The one thing that was still missing was proof that carbon dioxide levels in the Earth’s atmosphere were actually rising. Consistent reliable monitoring of carbon dioxide levels in the Earth’s atmosphere began in the late 1950s in Antarctica and at the Mauna Loa Observatory in Hawaii, at the direction of an American scientist named Charles David Keeling.
Keeling’s Curve, Which Shows The Increasing Carbon Dioxide Trend
During The 1960s Rising Carbon Dioxide Levels Were Confirmed
In 1960, Keeling reported that the baseline level of carbon dioxide measured in Antarctica had risen. While the Antarctica station was taken out of service in the early 1960s, the Mauna Loa station continues to report carbon dioxide levels to this day. The preceding chart shows the choppy rise in carbon dioxide levels over time, as recorded at the Mauna Loa station.
By the early 1960s, the confirmation of the trend of an increasing concentration of carbon dioxide in the atmosphere and realization that the greenhouse effect was a physical reality in the upper atmosphere had some in the scientific community concerned about the long-term effects of this accumulation of carbon dioxide on global temperatures. This was long before a strong global warming trend was identified and before many people had even heard of the greenhouse effect or global warming.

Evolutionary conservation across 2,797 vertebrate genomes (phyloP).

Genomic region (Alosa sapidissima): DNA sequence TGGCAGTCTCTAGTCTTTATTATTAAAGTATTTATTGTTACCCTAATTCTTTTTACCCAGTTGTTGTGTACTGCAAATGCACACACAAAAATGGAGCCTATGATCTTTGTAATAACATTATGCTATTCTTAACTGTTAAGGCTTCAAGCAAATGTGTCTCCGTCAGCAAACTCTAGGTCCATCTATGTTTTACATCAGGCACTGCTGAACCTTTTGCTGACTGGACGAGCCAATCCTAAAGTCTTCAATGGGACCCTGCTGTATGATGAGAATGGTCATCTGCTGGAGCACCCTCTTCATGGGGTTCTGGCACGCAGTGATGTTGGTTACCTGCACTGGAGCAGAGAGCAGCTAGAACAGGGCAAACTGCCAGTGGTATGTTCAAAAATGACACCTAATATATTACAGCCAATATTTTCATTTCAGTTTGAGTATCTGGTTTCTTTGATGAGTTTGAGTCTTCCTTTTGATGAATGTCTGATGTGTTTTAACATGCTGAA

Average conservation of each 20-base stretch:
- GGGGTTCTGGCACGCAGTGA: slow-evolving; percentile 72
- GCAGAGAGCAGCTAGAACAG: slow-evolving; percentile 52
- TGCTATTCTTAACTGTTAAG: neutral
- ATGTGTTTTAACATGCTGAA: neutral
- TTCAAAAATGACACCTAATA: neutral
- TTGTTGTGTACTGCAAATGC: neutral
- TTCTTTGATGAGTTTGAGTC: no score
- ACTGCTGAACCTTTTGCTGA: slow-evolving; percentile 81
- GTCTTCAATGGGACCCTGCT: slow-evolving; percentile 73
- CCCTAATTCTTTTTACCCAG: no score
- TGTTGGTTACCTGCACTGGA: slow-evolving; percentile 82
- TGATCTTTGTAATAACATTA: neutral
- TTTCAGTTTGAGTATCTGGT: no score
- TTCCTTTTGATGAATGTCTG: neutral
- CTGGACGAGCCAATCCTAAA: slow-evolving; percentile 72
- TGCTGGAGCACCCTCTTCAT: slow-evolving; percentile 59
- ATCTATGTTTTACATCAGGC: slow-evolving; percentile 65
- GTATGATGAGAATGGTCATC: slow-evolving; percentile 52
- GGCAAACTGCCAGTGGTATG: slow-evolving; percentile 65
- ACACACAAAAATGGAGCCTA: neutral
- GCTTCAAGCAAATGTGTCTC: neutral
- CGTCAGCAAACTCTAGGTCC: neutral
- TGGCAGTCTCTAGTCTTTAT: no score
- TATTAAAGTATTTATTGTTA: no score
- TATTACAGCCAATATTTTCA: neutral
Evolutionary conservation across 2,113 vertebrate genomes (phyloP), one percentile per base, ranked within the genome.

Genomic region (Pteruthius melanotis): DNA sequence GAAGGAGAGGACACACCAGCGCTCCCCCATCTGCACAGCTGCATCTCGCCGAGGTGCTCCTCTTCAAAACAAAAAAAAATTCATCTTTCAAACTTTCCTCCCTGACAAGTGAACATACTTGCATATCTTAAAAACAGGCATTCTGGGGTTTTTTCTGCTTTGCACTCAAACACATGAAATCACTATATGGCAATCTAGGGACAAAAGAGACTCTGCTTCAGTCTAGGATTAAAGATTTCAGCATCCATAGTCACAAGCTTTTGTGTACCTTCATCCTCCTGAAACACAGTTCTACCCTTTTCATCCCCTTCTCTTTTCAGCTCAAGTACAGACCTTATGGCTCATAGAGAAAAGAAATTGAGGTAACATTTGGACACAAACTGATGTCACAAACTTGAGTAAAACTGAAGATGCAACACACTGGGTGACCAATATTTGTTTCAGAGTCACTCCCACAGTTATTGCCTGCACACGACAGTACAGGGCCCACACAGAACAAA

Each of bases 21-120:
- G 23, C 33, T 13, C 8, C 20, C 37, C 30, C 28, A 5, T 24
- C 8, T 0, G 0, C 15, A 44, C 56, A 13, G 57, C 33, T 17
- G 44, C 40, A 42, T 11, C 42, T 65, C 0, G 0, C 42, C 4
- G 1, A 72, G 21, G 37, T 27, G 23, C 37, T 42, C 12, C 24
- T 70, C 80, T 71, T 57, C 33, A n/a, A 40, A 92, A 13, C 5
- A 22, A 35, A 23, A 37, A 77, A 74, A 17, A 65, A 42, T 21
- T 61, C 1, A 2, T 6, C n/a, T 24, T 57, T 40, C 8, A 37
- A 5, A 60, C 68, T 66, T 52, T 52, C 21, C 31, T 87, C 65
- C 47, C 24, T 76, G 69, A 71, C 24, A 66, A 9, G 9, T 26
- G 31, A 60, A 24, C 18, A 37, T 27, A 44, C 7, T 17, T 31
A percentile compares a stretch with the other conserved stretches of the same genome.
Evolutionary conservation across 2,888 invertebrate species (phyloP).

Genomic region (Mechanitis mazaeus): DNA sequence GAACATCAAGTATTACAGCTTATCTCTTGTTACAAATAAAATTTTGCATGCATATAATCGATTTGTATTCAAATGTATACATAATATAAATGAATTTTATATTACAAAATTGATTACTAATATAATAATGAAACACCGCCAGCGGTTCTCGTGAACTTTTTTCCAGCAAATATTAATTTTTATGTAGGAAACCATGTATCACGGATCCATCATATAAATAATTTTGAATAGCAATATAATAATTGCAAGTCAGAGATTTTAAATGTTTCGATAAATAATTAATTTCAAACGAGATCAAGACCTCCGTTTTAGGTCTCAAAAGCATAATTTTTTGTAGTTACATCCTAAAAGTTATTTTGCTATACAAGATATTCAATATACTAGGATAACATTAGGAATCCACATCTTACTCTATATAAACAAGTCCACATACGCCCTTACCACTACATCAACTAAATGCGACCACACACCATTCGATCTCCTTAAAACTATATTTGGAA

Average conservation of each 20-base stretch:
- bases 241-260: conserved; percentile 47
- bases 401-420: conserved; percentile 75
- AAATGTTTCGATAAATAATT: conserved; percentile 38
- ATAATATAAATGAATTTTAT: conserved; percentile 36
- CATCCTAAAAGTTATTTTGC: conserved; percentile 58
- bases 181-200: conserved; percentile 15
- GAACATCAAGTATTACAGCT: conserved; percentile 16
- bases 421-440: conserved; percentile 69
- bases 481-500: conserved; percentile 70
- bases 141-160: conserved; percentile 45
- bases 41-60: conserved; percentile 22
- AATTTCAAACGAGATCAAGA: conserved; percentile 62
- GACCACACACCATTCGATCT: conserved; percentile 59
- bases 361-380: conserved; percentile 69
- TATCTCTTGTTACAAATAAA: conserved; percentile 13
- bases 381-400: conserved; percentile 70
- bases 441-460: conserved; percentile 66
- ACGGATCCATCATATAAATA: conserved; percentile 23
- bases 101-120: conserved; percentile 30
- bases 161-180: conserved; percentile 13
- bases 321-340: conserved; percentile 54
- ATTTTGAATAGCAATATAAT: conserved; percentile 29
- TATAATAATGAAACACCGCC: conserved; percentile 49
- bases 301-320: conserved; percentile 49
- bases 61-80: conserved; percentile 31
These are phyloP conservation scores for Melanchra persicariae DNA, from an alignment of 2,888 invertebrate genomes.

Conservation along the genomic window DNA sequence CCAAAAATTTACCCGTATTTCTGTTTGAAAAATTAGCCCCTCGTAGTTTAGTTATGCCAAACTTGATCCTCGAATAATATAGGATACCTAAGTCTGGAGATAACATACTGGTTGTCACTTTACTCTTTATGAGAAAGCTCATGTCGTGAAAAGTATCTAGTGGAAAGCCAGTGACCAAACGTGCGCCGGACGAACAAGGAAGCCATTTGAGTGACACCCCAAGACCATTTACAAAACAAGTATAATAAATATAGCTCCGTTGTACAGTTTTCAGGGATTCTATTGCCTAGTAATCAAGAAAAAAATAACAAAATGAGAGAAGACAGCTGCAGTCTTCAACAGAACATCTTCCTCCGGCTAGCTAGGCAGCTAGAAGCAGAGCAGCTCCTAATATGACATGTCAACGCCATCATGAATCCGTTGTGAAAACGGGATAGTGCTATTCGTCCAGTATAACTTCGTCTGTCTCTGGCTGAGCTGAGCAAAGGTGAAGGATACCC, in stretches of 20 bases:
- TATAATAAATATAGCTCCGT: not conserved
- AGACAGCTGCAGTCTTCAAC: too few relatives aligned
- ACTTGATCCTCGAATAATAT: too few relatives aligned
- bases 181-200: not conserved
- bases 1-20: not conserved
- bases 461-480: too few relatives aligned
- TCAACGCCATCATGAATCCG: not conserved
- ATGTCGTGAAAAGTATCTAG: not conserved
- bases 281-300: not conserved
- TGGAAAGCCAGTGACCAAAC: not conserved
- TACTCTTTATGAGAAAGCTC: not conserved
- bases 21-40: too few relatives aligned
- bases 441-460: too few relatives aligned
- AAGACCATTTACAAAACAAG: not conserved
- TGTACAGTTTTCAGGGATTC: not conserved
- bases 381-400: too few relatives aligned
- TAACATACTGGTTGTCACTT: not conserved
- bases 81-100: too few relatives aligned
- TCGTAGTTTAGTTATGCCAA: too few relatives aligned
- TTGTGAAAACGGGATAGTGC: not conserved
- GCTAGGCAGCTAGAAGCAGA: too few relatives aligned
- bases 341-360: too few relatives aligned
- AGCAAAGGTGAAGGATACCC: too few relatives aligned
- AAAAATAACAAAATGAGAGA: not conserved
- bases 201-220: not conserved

Earth's Global Temperature Over The Last 12,000 Years
1970s Concerns About a Pending Ice Age
During the 1970s, there was actually some concern in scientific quarters that the Earth was slipping into a new ice age. The global temperature trend from the 1940s through the middle part of the 1970s was in a slight downtrend, which made some scientists wonder if an ice age was approaching. This was not an unreasonable concern, since the current inter-glacial warm period, which started about 10,000 years ago, had reached the age that many warm periods between ice ages have ended. Additionally, global temperatures had been on a downtrend for thousands of years. The temperature trends in the preceding graph demonstrate how global temperatures peaked about 7,000 years ago, then made a sustained move lower until very recently, when they spiked well above the 7,000 years ago level.
Looking back to that time period from the 1940s through the middle part of the 1970s, atmospheric scientists attribute the slight downward temperature trend to the negative (cold) state that was in place at that time of what is known as the Pacific Decadal Oscillation (PDO). The PDO changes from warm to cold states and back again every ten to thirty years.
During The 1970s The Term “Global Warming” Was Coined
It was during the 1970s that the term “global warming” was coined. Specifically, the term has its roots in the year 1975, when Columbia University Professor Wally Broecker published a paper called "Climate Change: Are We on the Brink of a Pronounced Global Warming" in Science magazine. That is correct, he did actually use the words “climate change” all the way back in 1975. The term “climate change” was not a later invention by those seeking to broaden the definition of the effects of global warming.